Category: writing

Interview: RoAnna Sylver

Today we’re joined by RoAnna Sylver, RoAnna is a phenomenal author, who has authored such books as Chameleon Moon and Stake Sauce. One is a hopeful dystopia involving superheroes and the other involves punk vampires, which sounds awesome. When they’re not writing, RoAnna enjoys visual art and does a lot of digital painting. They have painted most of their own cover art and hope to get into coloring work for comics, including webcomics. It’s clear they’re an incredibly passionate artist with a great drive, as you’ll soon read. My thanks to them for taking the time to participate in this interview.

WORK

Please, tell us about
your art.

Hi there! So, most people probably know me by my writing; I
write the Chameleon Moon and Stake Sauce series,
hopeful-superhero-dystopian and queer-punk-vampire books, respectively. But I’m
also an artist, I design and paint the majority of my own covers, and I’d
really like to talk more about visual art for a change.

I love digital painting, and find (most of it) really
relaxing and soothing, which is very helpful for when my brain goes into
nonverbal mode or I’m just feeling burnt out on talking/writing. Which is
pretty often.

I’m definitely going to continue painting my own book covers
for as long as I can, and have done commissions for a few people too. I love
them, and keep meaning to do more. I’d also love to get some work as a colorist
for comics (including webcomics) because I find coloring especially relaxing
(and I’m good at it darn it!).

One other cool thing, on the subject of ace stuff
specifically, I recently had a journal-type article Thing published in The Asexual, about how important
representation in mainstream stuff is (and how much I love Todd Chavez from Bojack Horseman). So check that out if
you’d like!

What inspires you?

So much. Music, bits of conversation I overhear, people just
living their lives. But most of all I think is reading or watching movies and
seeing what I’d do differently. Usually, that means “less marginalized people
die, and more get to be the heroes.” If that sounds like fix-fic, that’s
because it is! I used to write so much fanfiction before I started my own
stuff. I STILL DO, but I also used to. (Thanks, Mitch Hedberg!)

Honestly, I hate when people crap on fanworks so much, both
art and writing, because not only are they a great starting point (I’ve written
more than one thing as essentially fanfiction AUs. I doubt anyone will ever
guess which~), but they’re entirely valid works on their own. And they inspire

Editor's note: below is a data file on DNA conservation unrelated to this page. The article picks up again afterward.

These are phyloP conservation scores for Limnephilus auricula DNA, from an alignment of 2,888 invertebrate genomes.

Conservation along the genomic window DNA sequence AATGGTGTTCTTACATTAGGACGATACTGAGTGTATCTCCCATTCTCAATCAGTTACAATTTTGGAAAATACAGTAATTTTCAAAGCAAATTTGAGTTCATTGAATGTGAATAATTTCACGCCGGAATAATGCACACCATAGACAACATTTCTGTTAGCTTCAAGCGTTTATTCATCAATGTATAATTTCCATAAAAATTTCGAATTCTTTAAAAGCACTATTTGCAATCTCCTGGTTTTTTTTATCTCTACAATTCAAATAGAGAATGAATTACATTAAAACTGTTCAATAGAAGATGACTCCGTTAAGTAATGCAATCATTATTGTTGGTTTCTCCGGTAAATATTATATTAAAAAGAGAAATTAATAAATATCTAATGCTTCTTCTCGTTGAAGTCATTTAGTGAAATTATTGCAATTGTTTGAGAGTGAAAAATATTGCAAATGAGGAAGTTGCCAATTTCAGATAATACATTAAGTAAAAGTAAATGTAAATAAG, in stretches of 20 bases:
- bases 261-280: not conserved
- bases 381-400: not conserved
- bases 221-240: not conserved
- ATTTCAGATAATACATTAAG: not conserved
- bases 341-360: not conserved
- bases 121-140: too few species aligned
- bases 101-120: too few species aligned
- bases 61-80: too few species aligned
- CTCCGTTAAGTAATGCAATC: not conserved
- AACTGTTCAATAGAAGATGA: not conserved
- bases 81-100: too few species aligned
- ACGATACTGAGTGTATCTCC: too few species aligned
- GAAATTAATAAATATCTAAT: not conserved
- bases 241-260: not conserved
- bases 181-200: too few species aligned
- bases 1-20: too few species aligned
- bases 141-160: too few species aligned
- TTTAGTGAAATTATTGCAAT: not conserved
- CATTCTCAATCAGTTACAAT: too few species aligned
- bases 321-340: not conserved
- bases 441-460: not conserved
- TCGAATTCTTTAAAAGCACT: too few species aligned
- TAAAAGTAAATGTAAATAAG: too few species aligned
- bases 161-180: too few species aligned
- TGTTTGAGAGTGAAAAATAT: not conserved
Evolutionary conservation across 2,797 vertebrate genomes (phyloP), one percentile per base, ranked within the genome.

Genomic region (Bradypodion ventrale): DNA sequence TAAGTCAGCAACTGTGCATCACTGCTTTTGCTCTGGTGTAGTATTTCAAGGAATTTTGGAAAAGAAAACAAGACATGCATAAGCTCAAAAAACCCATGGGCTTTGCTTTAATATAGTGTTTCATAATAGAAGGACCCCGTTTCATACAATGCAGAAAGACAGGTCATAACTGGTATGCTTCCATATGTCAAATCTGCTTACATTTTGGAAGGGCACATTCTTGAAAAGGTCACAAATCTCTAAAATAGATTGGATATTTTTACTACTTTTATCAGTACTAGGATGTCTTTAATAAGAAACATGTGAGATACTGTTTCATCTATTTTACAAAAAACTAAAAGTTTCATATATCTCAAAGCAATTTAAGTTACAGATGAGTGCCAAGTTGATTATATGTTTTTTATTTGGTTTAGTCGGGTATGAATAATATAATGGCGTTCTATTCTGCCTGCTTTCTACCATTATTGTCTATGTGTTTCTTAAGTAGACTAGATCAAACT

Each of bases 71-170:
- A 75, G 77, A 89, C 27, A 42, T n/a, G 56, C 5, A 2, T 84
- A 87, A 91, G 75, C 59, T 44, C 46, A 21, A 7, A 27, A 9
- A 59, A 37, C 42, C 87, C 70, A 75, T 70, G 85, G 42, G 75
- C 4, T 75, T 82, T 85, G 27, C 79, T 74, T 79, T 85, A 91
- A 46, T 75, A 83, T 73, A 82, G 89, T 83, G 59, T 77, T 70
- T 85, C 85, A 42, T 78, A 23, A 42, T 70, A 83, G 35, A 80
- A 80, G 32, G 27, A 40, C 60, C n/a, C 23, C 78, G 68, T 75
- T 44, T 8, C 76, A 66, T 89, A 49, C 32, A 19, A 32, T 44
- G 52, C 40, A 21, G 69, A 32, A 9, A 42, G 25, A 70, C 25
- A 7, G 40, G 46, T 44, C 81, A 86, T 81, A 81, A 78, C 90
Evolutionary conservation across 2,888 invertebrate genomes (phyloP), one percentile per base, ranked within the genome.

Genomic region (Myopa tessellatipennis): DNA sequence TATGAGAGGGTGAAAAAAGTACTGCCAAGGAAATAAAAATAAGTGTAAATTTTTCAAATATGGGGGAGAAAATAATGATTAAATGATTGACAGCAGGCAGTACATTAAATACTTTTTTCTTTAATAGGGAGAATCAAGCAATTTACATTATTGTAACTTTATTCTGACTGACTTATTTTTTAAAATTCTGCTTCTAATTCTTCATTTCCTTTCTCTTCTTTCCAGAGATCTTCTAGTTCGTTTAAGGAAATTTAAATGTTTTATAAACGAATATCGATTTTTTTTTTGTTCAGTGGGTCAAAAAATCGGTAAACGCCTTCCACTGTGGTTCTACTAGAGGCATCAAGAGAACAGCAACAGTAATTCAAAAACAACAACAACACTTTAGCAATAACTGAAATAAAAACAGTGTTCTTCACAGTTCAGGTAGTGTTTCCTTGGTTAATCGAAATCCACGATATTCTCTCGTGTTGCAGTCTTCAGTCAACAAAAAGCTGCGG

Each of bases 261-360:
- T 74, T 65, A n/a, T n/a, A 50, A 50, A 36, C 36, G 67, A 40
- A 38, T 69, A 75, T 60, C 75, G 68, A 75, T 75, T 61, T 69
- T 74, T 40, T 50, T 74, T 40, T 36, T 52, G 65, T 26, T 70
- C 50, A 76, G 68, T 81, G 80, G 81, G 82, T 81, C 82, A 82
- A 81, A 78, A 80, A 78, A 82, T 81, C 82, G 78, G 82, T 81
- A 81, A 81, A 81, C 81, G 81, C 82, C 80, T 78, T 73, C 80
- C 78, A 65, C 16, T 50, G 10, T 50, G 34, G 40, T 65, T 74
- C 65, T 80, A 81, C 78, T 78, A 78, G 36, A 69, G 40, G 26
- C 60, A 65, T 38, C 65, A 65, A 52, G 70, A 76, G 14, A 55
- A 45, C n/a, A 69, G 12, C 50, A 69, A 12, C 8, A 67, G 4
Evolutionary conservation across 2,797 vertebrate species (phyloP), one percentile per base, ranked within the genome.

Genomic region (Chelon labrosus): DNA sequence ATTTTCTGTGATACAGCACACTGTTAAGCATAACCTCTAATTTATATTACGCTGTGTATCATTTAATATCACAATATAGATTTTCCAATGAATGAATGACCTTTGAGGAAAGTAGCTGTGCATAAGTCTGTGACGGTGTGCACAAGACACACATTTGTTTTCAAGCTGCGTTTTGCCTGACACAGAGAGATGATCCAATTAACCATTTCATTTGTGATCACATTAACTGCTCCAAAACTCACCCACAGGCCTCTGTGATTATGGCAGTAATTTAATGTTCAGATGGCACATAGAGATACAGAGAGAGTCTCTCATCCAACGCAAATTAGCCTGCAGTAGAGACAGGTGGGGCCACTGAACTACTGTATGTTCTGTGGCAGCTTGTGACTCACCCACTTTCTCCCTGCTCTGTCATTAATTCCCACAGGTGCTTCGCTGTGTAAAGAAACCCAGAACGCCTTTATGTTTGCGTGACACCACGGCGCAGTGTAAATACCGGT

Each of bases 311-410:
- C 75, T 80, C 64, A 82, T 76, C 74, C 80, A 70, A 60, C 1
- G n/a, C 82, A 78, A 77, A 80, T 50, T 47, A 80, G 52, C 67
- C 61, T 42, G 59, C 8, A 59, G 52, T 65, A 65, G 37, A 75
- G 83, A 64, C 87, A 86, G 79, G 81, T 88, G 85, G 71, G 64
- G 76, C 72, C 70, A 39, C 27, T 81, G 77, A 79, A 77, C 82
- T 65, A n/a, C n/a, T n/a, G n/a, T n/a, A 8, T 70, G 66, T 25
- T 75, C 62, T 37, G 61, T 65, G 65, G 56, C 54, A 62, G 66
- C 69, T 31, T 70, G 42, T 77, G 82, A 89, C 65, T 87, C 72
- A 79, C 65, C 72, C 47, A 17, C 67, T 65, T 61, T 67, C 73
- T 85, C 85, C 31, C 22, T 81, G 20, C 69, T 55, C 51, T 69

the hell out of me, both writing my own and reading others’.

Also, it’s not as popular to say, but… spite is a hell of
a motivator. Wanting to prove people wrong who’ve said I can’t do something, or
people like me (queer, disabled, etc.) don’t belong in publishing/the art
industry/life. Knowing bigoted assholes hate what I’m doing is an incredible
accelerant. Just warms the cockles of my heart, it does.

What got you
interested in your field?  Have you
always wanted to be an artist?

I joke that I just have a lot of emotions and I need
different ways of letting them out—writing, drawing, singing—or I’ll explode.
And I’m actually only about 30% joking about that, really. I am blessed/cursed
with glorious and overwhelming feels, and if I don’t have an outlet for them, I
tend to get paralyzed with…over-feeling. I need to express them like releasing
internal pressure with a steam valve.

Unfortunately, I also tend to go nonverbal on a pretty
regular basis from any number of reasons (illness flares, pain, various brain
weird nonsense) so sometimes I’m physically incapable of writing. But I still
have emotion I need to express, or else the pressure just builds up anyway. It
doesn’t care that I don’t have words. That’s when the drawing or singing comes
in—when writing brain shuts down, art or music brain takes over.

So yeah I guess I have always wanted, and needed, to
be an artist.

I used to be a much more physical one, though. I have a
degree in dramatic performance and used to do a ton of musical theatre. Nothing
comes close to being on stage, and I was convinced that was it for me, that was
why I was here and what I was supposed to do with my life. But then I got hit
with several debilitating health conditions at once, and never really
recovered. I haven’t been on stage in years, and probably will never again. But
that’s okay. I still have writing and art, and on an extremely good day,